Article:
I have been ruminating on positive thinking, and on particular, on whether it is better to express anger (vent!) or not, and so loved this article in The Atlantic by Emily Esfahani Smith: The Benefits of Optimism are Real.
Here are a few ideas from the article
1 “Having a positive outlook in difficult circumstances is not only an important predictor of resilience — how quickly people recover from adversity — but it is the most important predictor of it. People who are resilient tend to be more positive and optimistic compared to less-resilient folks; they are better able to regulate their emotions; and they are able to maintain their optimism through the most trying circumstances.”
2 Dwelling on anger and anxiety makes you feel worse
“For many years, psychologists, following Freud, thought that people simply needed to express their anger and anxiety — blow off some steam — to be happier. But this is wrong. Researchers, for example, asked people who were mildly-to-moderately depressed to dwell on their depression for eight minutes. The researchers found that such ruminating caused the depressed people to become significantly more depressed and for a longer period of time than people who simply distracted themselves thinking about something else. Senseless suffering — suffering that lacks a silver lining — viciously leads to more depression.”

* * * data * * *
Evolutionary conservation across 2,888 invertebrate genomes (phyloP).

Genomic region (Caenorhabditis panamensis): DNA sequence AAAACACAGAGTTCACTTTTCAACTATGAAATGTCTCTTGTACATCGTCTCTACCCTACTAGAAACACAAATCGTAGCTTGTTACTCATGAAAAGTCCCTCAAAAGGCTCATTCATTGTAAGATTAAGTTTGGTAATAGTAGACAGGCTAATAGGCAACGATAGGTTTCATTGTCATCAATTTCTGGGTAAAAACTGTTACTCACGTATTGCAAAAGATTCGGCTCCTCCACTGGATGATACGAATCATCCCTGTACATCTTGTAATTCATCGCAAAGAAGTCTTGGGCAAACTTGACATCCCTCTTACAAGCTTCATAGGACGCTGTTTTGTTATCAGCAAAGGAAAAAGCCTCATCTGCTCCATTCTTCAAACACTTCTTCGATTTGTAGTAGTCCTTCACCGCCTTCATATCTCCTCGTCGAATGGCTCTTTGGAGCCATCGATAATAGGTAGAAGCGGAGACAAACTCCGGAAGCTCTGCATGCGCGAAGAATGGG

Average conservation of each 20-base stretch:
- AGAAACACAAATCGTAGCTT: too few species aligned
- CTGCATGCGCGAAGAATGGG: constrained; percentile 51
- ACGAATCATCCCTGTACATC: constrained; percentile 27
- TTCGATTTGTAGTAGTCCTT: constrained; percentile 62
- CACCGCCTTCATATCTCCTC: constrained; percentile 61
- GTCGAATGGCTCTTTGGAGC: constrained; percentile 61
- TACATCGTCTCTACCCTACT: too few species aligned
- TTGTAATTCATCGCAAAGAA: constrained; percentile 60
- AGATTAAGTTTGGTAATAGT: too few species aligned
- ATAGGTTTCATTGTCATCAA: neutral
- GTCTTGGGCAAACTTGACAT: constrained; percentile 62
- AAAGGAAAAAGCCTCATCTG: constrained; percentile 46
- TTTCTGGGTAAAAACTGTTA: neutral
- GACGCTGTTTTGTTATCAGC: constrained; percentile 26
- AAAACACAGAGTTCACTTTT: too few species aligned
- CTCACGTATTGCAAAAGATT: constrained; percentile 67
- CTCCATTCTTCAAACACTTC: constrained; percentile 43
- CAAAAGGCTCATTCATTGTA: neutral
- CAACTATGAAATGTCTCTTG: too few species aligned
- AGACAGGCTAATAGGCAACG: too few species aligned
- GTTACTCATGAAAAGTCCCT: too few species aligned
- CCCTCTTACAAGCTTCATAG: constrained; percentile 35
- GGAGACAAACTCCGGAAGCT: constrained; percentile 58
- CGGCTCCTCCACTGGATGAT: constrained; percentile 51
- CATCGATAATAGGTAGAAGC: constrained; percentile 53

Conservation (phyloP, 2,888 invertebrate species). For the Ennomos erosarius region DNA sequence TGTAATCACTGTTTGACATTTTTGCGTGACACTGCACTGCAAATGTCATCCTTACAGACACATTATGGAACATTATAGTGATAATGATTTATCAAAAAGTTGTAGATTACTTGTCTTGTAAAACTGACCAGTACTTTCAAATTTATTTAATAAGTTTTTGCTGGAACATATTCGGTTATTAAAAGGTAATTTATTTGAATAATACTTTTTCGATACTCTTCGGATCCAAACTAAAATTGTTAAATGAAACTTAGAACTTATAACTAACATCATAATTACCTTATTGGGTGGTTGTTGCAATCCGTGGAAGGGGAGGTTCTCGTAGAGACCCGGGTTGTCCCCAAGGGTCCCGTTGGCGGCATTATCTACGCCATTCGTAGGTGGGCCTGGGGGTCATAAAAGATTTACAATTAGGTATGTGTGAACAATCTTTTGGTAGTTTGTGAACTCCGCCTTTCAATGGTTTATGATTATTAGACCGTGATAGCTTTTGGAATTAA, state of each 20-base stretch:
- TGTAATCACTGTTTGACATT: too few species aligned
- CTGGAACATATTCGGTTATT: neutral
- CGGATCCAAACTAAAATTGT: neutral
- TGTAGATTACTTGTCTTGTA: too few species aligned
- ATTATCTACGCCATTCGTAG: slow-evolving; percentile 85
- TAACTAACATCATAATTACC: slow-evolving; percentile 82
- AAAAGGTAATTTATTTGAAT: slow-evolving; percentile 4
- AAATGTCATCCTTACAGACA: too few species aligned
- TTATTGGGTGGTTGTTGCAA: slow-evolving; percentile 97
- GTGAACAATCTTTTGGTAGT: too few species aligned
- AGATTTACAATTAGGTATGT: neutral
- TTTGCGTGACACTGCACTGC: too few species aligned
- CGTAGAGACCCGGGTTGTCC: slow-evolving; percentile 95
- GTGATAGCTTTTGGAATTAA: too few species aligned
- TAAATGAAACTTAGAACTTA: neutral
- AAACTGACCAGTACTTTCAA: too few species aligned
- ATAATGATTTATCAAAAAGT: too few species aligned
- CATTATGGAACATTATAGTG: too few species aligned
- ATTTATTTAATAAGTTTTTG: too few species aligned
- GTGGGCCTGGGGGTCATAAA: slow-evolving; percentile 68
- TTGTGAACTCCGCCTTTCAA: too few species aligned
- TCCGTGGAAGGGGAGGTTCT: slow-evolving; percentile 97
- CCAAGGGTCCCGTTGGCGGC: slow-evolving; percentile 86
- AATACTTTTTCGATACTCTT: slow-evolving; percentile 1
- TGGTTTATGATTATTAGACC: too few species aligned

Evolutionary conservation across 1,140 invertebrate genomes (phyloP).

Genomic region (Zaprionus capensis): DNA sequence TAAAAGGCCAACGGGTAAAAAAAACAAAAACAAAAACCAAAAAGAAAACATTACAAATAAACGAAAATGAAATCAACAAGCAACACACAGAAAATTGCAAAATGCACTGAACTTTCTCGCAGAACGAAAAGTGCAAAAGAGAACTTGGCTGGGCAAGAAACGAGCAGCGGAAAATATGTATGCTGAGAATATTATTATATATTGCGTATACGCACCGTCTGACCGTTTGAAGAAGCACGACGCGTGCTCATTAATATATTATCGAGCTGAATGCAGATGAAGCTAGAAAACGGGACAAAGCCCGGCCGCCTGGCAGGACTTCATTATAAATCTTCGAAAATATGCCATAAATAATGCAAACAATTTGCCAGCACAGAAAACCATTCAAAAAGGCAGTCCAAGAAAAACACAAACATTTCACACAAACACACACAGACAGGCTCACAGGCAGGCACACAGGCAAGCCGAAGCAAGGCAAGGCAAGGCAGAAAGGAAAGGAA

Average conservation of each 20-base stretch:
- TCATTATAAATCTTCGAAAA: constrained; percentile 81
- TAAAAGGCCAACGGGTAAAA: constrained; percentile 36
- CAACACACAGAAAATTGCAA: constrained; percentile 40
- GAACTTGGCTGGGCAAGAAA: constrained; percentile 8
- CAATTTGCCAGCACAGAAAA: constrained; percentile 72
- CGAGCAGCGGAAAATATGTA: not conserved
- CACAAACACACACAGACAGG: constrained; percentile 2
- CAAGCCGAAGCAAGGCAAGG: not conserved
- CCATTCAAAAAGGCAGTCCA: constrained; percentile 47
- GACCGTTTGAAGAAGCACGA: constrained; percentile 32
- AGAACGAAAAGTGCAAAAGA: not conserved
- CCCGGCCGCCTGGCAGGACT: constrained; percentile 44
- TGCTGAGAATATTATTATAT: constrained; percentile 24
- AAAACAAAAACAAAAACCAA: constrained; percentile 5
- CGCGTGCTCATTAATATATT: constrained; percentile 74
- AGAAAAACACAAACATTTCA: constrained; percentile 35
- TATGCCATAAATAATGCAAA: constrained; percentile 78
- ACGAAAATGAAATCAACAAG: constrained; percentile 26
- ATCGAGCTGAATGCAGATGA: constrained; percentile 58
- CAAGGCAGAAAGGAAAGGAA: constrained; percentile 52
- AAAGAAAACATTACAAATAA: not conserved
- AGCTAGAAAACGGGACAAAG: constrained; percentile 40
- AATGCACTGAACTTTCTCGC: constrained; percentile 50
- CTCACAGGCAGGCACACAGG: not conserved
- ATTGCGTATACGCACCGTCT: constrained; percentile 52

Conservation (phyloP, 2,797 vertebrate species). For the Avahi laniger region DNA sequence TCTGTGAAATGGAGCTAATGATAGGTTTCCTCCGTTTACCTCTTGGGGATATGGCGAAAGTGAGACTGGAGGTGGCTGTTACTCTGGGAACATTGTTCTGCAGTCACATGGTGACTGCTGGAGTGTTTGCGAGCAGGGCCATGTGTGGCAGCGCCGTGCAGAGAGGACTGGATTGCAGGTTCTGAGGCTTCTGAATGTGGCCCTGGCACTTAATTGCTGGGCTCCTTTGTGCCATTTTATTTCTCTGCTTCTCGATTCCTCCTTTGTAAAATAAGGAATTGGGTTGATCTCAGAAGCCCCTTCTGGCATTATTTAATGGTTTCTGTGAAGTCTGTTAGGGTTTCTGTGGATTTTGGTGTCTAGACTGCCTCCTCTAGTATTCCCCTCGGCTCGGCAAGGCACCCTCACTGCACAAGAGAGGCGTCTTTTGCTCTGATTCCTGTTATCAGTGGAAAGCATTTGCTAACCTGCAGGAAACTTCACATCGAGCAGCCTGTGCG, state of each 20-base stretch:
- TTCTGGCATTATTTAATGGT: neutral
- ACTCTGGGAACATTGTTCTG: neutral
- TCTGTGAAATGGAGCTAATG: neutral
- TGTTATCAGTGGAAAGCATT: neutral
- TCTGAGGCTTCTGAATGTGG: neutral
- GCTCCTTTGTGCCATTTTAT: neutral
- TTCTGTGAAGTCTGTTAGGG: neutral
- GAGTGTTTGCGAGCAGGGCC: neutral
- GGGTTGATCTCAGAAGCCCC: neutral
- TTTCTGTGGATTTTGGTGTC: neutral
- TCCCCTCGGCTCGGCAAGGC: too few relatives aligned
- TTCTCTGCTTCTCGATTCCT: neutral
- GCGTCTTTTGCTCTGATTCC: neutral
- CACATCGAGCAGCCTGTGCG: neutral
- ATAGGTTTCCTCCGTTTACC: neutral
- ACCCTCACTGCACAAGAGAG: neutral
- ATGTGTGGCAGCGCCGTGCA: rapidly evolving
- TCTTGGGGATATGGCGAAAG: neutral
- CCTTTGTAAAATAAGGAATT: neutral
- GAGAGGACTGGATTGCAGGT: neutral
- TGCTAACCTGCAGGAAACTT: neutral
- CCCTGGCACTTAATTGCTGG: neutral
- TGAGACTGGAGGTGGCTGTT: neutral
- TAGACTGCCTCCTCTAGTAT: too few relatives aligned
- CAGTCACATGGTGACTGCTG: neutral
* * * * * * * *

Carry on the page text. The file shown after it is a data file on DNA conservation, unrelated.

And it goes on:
3 Venting makes you feel worse
Counter-intuitively, another study found that facing down adversity by venting — hitting a punching bag or being vengeful toward someone who makes you angry — actually leads to people feeling far worse, not better. Actually, doing nothing at all in response to anger was more effective than expressing the anger in these destructive ways.
4 In another study, those who try to find meaning from trauma grow wiser, and experienced better health than those who simply vent about it. The stories people told themselves as they searched for a silver lining healed them.
5 Positive people are more resilient physically and emotionally. They a “revealed more happiness, interest, and eagerness” toward solving their worst problems.
“When your mind starts soaring, you notice more and more positive things. This unleashes an upward spiral of positive emotions that opens people up to new ways of thinking and seeing the world — to new ways forward. This is yet another reason why positive people are resilient. They see opportunities that negative people don’t. Negativity, for adaptive reasons, puts you in defense mode, narrows your field of vision, and shuts you off to new possibilities since they’re seen as risks.”